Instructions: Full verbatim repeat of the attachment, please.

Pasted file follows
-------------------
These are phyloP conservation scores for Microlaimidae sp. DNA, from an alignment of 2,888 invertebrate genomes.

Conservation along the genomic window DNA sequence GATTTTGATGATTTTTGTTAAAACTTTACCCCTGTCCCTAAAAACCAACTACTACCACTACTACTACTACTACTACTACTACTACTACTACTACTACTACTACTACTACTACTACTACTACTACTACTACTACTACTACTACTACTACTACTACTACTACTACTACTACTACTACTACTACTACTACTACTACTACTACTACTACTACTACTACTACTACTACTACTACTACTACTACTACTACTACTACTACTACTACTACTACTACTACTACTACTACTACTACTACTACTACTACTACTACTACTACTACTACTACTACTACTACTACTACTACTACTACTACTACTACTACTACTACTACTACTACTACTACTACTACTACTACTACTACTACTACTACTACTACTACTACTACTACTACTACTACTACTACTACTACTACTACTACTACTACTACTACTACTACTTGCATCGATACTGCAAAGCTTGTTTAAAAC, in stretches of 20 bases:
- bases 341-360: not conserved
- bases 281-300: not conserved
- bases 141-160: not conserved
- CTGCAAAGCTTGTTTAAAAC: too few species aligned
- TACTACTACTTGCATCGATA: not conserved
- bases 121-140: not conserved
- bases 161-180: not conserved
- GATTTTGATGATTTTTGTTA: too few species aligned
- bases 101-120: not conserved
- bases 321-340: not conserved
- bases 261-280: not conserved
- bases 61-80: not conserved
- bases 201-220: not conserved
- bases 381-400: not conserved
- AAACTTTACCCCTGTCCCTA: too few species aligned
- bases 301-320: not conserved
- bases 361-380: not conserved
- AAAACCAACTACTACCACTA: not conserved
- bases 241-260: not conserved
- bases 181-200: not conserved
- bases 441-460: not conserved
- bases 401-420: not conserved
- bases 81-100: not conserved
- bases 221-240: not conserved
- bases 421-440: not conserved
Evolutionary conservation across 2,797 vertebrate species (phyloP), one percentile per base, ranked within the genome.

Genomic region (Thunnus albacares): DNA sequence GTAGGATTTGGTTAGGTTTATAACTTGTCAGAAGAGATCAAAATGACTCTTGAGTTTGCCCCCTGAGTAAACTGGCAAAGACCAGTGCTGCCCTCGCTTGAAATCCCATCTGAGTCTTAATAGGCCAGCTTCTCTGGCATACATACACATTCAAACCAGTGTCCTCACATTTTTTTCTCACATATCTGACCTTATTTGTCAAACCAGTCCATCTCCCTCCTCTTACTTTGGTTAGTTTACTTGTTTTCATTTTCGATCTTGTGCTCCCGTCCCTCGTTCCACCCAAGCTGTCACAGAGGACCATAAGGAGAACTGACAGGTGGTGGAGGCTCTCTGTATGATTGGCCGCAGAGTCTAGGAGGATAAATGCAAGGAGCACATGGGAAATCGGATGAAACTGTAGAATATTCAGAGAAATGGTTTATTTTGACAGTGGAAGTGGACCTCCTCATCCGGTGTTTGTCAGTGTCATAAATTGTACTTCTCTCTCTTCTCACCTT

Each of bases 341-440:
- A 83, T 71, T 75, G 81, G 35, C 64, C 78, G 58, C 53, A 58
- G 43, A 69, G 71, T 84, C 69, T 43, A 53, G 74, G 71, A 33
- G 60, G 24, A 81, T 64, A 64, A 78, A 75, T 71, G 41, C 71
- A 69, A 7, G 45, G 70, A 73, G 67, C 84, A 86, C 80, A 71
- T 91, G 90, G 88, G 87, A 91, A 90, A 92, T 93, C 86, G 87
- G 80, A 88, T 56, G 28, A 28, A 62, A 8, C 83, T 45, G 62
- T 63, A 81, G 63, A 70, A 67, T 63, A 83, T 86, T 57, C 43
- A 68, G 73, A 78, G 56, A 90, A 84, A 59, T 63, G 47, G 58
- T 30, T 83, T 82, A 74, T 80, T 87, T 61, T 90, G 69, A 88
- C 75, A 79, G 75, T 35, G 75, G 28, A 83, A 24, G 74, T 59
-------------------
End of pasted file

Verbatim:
These are phyloP conservation scores for Microlaimidae sp. DNA, from an alignment of 2,888 invertebrate genomes.

Conservation along the genomic window DNA sequence GATTTTGATGATTTTTGTTAAAACTTTACCCCTGTCCCTAAAAACCAACTACTACCACTACTACTACTACTACTACTACTACTACTACTACTACTACTACTACTACTACTACTACTACTACTACTACTACTACTACTACTACTACTACTACTACTACTACTACTACTACTACTACTACTACTACTACTACTACTACTACTACTACTACTACTACTACTACTACTACTACTACTACTACTACTACTACTACTACTACTACTACTACTACTACTACTACTACTACTACTACTACTACTACTACTACTACTACTACTACTACTACTACTACTACTACTACTACTACTACTACTACTACTACTACTACTACTACTACTACTACTACTACTACTACTACTACTACTACTACTACTACTACTACTACTACTACTACTACTACTACTACTACTACTACTACTACTACTACTACTACTTGCATCGATACTGCAAAGCTTGTTTAAAAC, in stretches of 20 bases:
- bases 341-360: not conserved
- bases 281-300: not conserved
- bases 141-160: not conserved
- CTGCAAAGCTTGTTTAAAAC: too few species aligned
- TACTACTACTTGCATCGATA: not conserved
- bases 121-140: not conserved
- bases 161-180: not conserved
- GATTTTGATGATTTTTGTTA: too few species aligned
- bases 101-120: not conserved
- bases 321-340: not conserved
- bases 261-280: not conserved
- bases 61-80: not conserved
- bases 201-220: not conserved
- bases 381-400: not conserved
- AAACTTTACCCCTGTCCCTA: too few species aligned
- bases 301-320: not conserved
- bases 361-380: not conserved
- AAAACCAACTACTACCACTA: not conserved
- bases 241-260: not conserved
- bases 181-200: not conserved
- bases 441-460: not conserved
- bases 401-420: not conserved
- bases 81-100: not conserved
- bases 221-240: not conserved
- bases 421-440: not conserved
Evolutionary conservation across 2,797 vertebrate species (phyloP), one percentile per base, ranked within the genome.

Genomic region (Thunnus albacares): DNA sequence GTAGGATTTGGTTAGGTTTATAACTTGTCAGAAGAGATCAAAATGACTCTTGAGTTTGCCCCCTGAGTAAACTGGCAAAGACCAGTGCTGCCCTCGCTTGAAATCCCATCTGAGTCTTAATAGGCCAGCTTCTCTGGCATACATACACATTCAAACCAGTGTCCTCACATTTTTTTCTCACATATCTGACCTTATTTGTCAAACCAGTCCATCTCCCTCCTCTTACTTTGGTTAGTTTACTTGTTTTCATTTTCGATCTTGTGCTCCCGTCCCTCGTTCCACCCAAGCTGTCACAGAGGACCATAAGGAGAACTGACAGGTGGTGGAGGCTCTCTGTATGATTGGCCGCAGAGTCTAGGAGGATAAATGCAAGGAGCACATGGGAAATCGGATGAAACTGTAGAATATTCAGAGAAATGGTTTATTTTGACAGTGGAAGTGGACCTCCTCATCCGGTGTTTGTCAGTGTCATAAATTGTACTTCTCTCTCTTCTCACCTT

Each of bases 341-440:
- A 83, T 71, T 75, G 81, G 35, C 64, C 78, G 58, C 53, A 58
- G 43, A 69, G 71, T 84, C 69, T 43, A 53, G 74, G 71, A 33
- G 60, G 24, A 81, T 64, A 64, A 78, A 75, T 71, G 41, C 71
- A 69, A 7, G 45, G 70, A 73, G 67, C 84, A 86, C 80, A 71
- T 91, G 90, G 88, G 87, A 91, A 90, A 92, T 93, C 86, G 87
- G 80, A 88, T 56, G 28, A 28, A 62, A 8, C 83, T 45, G 62
- T 63, A 81, G 63, A 70, A 67, T 63, A 83, T 86, T 57, C 43
- A 68, G 73, A 78, G 56, A 90, A 84, A 59, T 63, G 47, G 58
- T 30, T 83, T 82, A 74, T 80, T 87, T 61, T 90, G 69, A 88
- C 75, A 79, G 75, T 35, G 75, G 28, A 83, A 24, G 74, T 59